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Friday, March 2, 2012

Harold Bell Wright

Harold Bell Wright, 1902
I've written many times about famous artists who gave up promising careers in other fields to pursue their greatest love, often at the expense of their families and their own financial well being. Gauguin gave up his life as a well-to-do stockbroker to paint. Although he was never very successful at it, Van Gogh was once a minister and art dealer. Cezanne once studied law before turning to painting. Kandinsky also switched from law to art. Those are just a few.  On the other hand, we don't think about them so often, but there are probably thousands with the reverse story to tell. In fact, we all no doubt know some stories like this quite intimately. In some cases, they could even be our own stories. In Rome, New York, in 1872, began such a story. His name was Harold Bell Wright. He was the second of four boys, and his first love was painting. Although he was largely self-taught, he was pretty good at it. When he was eleven, his mother died, leaving him and his brothers to an uncaring, alcoholic father. Wright left home a year later, bouncing between relatives and flop houses. His schooling was sporadic at best. He more or less painted his way across the country, selling his landscapes and painting signs, enough to pay for supplies and keep body and soul together.

The church in Pierce City, Missouri,
where Write preached his first sermon.
Eventually, as a young man, he ended up in Missouri. He was a friendly, likable, somewhat talkative chap with a gift for storytelling. The elders of a nearby church asked him to come speak. And so, early one Sunday morning in 1896, he mounted his horse, rode 25 miles across the prairie to a small, white, wooden chapel, and there, in front of fewer than a dozen people, he found his true calling. He never set out to become a preacher. For his efforts, he earned eight dollars a week--small compensation even by artist's standards. But the effect he had upon his tiny, but growing, congregation in Pierce City, Missouri, and more important, the effect they had upon him eventually saw his audience grow from dozens to millions. He continued to paint a little, to preach, and most of all to write. Though critical of denominationalism, and despite a general lack of training in public speaking, his homespun Christian values and front-porch humor made his early efforts a success. After a year, he was invited to become pastor of a much larger Pittsburgh, Kansas, church; and it was while there that his first novel, That Printer of Udell's was written.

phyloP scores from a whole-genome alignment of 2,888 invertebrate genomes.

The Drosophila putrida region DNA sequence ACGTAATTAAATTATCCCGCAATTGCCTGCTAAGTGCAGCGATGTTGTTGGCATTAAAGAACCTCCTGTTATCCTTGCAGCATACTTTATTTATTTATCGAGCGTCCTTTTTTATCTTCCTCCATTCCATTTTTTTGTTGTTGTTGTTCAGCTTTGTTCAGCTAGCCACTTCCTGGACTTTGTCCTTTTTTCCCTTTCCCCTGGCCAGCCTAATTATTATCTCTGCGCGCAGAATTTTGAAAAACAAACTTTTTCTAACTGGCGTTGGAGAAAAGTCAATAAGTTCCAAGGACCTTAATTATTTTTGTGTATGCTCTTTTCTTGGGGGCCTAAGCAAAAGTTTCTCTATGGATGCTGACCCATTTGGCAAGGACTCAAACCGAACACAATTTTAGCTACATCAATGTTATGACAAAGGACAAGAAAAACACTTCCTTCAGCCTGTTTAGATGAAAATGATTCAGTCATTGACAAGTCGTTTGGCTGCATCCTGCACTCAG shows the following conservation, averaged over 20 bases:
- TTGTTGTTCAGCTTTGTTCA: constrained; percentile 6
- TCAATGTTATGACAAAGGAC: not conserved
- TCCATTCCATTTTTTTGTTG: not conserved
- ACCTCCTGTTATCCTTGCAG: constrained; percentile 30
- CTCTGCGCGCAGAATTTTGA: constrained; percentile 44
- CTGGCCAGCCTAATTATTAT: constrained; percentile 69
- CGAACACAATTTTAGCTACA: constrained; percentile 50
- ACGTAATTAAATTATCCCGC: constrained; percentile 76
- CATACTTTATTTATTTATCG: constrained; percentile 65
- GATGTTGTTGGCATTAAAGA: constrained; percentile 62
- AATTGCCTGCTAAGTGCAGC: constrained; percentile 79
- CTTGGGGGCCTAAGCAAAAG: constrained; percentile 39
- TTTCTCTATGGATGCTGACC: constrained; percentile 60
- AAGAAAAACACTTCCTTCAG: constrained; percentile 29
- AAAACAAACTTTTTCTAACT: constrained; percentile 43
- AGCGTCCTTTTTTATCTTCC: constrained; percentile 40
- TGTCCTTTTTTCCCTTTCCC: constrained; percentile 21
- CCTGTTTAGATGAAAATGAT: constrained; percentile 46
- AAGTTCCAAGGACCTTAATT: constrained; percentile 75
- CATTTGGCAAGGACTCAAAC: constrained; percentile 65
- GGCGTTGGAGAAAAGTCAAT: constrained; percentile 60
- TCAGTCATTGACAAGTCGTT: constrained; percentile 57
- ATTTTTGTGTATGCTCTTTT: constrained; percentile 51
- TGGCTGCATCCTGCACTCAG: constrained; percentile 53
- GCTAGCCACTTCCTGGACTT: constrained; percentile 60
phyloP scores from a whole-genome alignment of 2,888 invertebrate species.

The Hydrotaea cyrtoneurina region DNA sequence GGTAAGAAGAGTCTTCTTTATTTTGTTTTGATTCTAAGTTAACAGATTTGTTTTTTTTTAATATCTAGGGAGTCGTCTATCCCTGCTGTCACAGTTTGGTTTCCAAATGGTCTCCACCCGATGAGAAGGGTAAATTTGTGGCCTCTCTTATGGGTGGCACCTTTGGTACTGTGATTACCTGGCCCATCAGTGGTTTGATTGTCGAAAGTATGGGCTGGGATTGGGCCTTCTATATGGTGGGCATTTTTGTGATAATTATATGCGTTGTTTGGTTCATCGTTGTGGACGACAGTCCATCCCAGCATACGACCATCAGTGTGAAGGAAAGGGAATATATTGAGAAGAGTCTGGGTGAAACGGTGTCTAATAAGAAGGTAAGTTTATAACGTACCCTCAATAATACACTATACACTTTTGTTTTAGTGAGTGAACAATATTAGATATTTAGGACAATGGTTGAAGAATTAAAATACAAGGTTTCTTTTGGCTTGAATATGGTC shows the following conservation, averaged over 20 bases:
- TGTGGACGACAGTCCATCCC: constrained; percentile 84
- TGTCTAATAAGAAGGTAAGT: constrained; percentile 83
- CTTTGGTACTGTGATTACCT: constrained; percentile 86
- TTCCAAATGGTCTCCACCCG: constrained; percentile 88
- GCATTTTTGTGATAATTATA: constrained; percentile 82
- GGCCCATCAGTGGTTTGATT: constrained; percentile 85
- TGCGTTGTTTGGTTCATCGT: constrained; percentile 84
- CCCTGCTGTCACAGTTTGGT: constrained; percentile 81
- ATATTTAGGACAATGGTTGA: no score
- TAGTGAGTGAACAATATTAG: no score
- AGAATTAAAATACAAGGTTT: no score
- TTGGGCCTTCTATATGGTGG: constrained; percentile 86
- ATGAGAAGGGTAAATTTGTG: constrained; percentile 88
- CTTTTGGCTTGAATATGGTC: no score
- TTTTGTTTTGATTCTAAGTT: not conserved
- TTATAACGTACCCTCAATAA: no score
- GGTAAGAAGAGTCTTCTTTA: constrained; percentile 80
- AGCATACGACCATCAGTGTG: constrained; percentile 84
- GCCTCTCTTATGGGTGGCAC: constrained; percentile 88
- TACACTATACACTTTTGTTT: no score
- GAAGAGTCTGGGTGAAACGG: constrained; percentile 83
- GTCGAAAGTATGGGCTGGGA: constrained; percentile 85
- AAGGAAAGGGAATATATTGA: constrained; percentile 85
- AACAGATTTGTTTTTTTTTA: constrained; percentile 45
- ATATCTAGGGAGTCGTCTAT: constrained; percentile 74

Ronald Reagan's copy
of Wright's first book
The book was published in 1902 and was really little more than a compilation of many of his better sermons. At the same time, Wright had also become quite an accomplished artist, painting murals in several Midwestern churches. In 1909, his second book, The Calling of Dan Matthews was published.  It was then that Wright decided, once and for all, to give up art. He did so in dramatic fashion. He carried out every single canvas, painting, tube of paint, and brush from his studio, heaping everything into a big pile and torched the lot of it. The supplies alone, apart from any artistic value in the paintings, amounted to over $500. Fortunately some of his work still survives (bottom). What also survives are 17 additional literary works including his most popular, Shepherd of the Hills. The book sold millions of copies, was translated into several languages, and came out of Hollywood in four different films. In 1927, Vanity Fair Magazine called him one of the top six most influential "Voices in America." Former President Ronald Reagan credits Wright's books with his own decision to become a baptized Christian. Several individuals have had significant effects upon their times and ours, having chosen to devote themselves to art, but few have had such effects in giving up art for a nobler, more powerful cause.
Painting by Harold Bell Wright, before 1909

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